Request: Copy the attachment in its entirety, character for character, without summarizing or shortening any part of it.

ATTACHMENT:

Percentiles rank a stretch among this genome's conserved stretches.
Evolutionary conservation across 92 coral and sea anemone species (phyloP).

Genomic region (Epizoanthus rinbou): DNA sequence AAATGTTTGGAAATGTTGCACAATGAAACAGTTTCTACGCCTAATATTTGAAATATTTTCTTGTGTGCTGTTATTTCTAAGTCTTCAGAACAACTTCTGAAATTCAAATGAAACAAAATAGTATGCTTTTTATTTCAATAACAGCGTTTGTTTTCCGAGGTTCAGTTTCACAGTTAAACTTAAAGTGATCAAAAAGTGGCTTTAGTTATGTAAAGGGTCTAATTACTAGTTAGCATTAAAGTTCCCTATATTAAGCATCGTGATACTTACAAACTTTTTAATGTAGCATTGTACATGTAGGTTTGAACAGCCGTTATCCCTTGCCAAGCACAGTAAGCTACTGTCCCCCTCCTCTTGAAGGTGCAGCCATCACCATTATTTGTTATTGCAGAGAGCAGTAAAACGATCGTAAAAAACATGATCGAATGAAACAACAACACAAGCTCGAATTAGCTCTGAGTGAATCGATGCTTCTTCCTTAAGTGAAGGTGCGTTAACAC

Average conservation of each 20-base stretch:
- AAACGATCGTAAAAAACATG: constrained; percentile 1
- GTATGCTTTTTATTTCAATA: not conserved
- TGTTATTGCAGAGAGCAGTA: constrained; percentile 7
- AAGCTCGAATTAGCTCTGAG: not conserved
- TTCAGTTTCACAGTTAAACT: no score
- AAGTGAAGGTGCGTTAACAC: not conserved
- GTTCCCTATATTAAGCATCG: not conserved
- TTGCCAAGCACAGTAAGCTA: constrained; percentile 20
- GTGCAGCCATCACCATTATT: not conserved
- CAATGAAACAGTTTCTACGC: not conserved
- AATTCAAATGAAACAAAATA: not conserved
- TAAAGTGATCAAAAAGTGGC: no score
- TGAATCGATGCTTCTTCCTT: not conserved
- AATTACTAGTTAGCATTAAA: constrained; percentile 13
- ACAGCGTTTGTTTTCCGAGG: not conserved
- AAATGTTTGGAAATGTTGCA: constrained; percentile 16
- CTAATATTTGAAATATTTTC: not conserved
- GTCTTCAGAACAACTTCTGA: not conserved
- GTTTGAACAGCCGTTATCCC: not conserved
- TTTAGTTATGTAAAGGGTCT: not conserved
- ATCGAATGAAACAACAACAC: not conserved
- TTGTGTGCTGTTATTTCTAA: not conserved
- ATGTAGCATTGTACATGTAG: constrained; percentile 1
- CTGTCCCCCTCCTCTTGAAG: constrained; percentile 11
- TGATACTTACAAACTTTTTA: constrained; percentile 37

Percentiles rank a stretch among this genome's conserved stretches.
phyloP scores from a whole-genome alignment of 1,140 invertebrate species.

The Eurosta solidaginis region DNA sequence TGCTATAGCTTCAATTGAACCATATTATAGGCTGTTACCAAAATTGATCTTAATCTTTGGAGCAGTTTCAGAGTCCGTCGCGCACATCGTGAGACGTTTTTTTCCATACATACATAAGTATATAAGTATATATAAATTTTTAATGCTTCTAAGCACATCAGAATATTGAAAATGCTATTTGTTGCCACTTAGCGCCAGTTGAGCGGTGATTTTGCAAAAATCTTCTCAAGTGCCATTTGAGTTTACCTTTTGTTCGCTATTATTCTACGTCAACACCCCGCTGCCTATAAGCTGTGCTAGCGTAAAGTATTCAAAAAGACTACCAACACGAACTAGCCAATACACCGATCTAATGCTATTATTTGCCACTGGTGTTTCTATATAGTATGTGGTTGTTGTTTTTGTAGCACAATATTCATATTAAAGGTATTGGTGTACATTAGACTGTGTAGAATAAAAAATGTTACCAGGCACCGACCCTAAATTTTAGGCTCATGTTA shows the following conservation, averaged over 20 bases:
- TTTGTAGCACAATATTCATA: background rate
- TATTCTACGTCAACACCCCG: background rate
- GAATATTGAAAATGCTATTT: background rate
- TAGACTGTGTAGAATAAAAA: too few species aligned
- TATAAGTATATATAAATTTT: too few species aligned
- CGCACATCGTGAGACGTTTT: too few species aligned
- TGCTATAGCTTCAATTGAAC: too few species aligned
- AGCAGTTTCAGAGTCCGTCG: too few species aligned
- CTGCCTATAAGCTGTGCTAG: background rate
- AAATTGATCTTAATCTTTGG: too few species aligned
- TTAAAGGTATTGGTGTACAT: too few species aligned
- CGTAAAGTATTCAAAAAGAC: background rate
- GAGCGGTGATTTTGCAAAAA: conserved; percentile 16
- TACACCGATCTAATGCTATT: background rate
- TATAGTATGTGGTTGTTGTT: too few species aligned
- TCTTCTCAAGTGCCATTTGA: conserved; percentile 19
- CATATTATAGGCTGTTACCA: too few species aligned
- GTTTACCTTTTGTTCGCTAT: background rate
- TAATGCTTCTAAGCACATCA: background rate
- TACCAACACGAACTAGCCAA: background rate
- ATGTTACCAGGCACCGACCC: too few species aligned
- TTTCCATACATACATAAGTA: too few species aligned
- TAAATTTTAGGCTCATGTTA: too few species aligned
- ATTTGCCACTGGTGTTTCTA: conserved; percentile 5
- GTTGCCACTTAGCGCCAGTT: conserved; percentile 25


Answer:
Percentiles rank a stretch among this genome's conserved stretches.
Evolutionary conservation across 92 coral and sea anemone species (phyloP).

Genomic region (Epizoanthus rinbou): DNA sequence AAATGTTTGGAAATGTTGCACAATGAAACAGTTTCTACGCCTAATATTTGAAATATTTTCTTGTGTGCTGTTATTTCTAAGTCTTCAGAACAACTTCTGAAATTCAAATGAAACAAAATAGTATGCTTTTTATTTCAATAACAGCGTTTGTTTTCCGAGGTTCAGTTTCACAGTTAAACTTAAAGTGATCAAAAAGTGGCTTTAGTTATGTAAAGGGTCTAATTACTAGTTAGCATTAAAGTTCCCTATATTAAGCATCGTGATACTTACAAACTTTTTAATGTAGCATTGTACATGTAGGTTTGAACAGCCGTTATCCCTTGCCAAGCACAGTAAGCTACTGTCCCCCTCCTCTTGAAGGTGCAGCCATCACCATTATTTGTTATTGCAGAGAGCAGTAAAACGATCGTAAAAAACATGATCGAATGAAACAACAACACAAGCTCGAATTAGCTCTGAGTGAATCGATGCTTCTTCCTTAAGTGAAGGTGCGTTAACAC

Average conservation of each 20-base stretch:
- AAACGATCGTAAAAAACATG: constrained; percentile 1
- GTATGCTTTTTATTTCAATA: not conserved
- TGTTATTGCAGAGAGCAGTA: constrained; percentile 7
- AAGCTCGAATTAGCTCTGAG: not conserved
- TTCAGTTTCACAGTTAAACT: no score
- AAGTGAAGGTGCGTTAACAC: not conserved
- GTTCCCTATATTAAGCATCG: not conserved
- TTGCCAAGCACAGTAAGCTA: constrained; percentile 20
- GTGCAGCCATCACCATTATT: not conserved
- CAATGAAACAGTTTCTACGC: not conserved
- AATTCAAATGAAACAAAATA: not conserved
- TAAAGTGATCAAAAAGTGGC: no score
- TGAATCGATGCTTCTTCCTT: not conserved
- AATTACTAGTTAGCATTAAA: constrained; percentile 13
- ACAGCGTTTGTTTTCCGAGG: not conserved
- AAATGTTTGGAAATGTTGCA: constrained; percentile 16
- CTAATATTTGAAATATTTTC: not conserved
- GTCTTCAGAACAACTTCTGA: not conserved
- GTTTGAACAGCCGTTATCCC: not conserved
- TTTAGTTATGTAAAGGGTCT: not conserved
- ATCGAATGAAACAACAACAC: not conserved
- TTGTGTGCTGTTATTTCTAA: not conserved
- ATGTAGCATTGTACATGTAG: constrained; percentile 1
- CTGTCCCCCTCCTCTTGAAG: constrained; percentile 11
- TGATACTTACAAACTTTTTA: constrained; percentile 37

Percentiles rank a stretch among this genome's conserved stretches.
phyloP scores from a whole-genome alignment of 1,140 invertebrate species.

The Eurosta solidaginis region DNA sequence TGCTATAGCTTCAATTGAACCATATTATAGGCTGTTACCAAAATTGATCTTAATCTTTGGAGCAGTTTCAGAGTCCGTCGCGCACATCGTGAGACGTTTTTTTCCATACATACATAAGTATATAAGTATATATAAATTTTTAATGCTTCTAAGCACATCAGAATATTGAAAATGCTATTTGTTGCCACTTAGCGCCAGTTGAGCGGTGATTTTGCAAAAATCTTCTCAAGTGCCATTTGAGTTTACCTTTTGTTCGCTATTATTCTACGTCAACACCCCGCTGCCTATAAGCTGTGCTAGCGTAAAGTATTCAAAAAGACTACCAACACGAACTAGCCAATACACCGATCTAATGCTATTATTTGCCACTGGTGTTTCTATATAGTATGTGGTTGTTGTTTTTGTAGCACAATATTCATATTAAAGGTATTGGTGTACATTAGACTGTGTAGAATAAAAAATGTTACCAGGCACCGACCCTAAATTTTAGGCTCATGTTA shows the following conservation, averaged over 20 bases:
- TTTGTAGCACAATATTCATA: background rate
- TATTCTACGTCAACACCCCG: background rate
- GAATATTGAAAATGCTATTT: background rate
- TAGACTGTGTAGAATAAAAA: too few species aligned
- TATAAGTATATATAAATTTT: too few species aligned
- CGCACATCGTGAGACGTTTT: too few species aligned
- TGCTATAGCTTCAATTGAAC: too few species aligned
- AGCAGTTTCAGAGTCCGTCG: too few species aligned
- CTGCCTATAAGCTGTGCTAG: background rate
- AAATTGATCTTAATCTTTGG: too few species aligned
- TTAAAGGTATTGGTGTACAT: too few species aligned
- CGTAAAGTATTCAAAAAGAC: background rate
- GAGCGGTGATTTTGCAAAAA: conserved; percentile 16
- TACACCGATCTAATGCTATT: background rate
- TATAGTATGTGGTTGTTGTT: too few species aligned
- TCTTCTCAAGTGCCATTTGA: conserved; percentile 19
- CATATTATAGGCTGTTACCA: too few species aligned
- GTTTACCTTTTGTTCGCTAT: background rate
- TAATGCTTCTAAGCACATCA: background rate
- TACCAACACGAACTAGCCAA: background rate
- ATGTTACCAGGCACCGACCC: too few species aligned
- TTTCCATACATACATAAGTA: too few species aligned
- TAAATTTTAGGCTCATGTTA: too few species aligned
- ATTTGCCACTGGTGTTTCTA: conserved; percentile 5
- GTTGCCACTTAGCGCCAGTT: conserved; percentile 25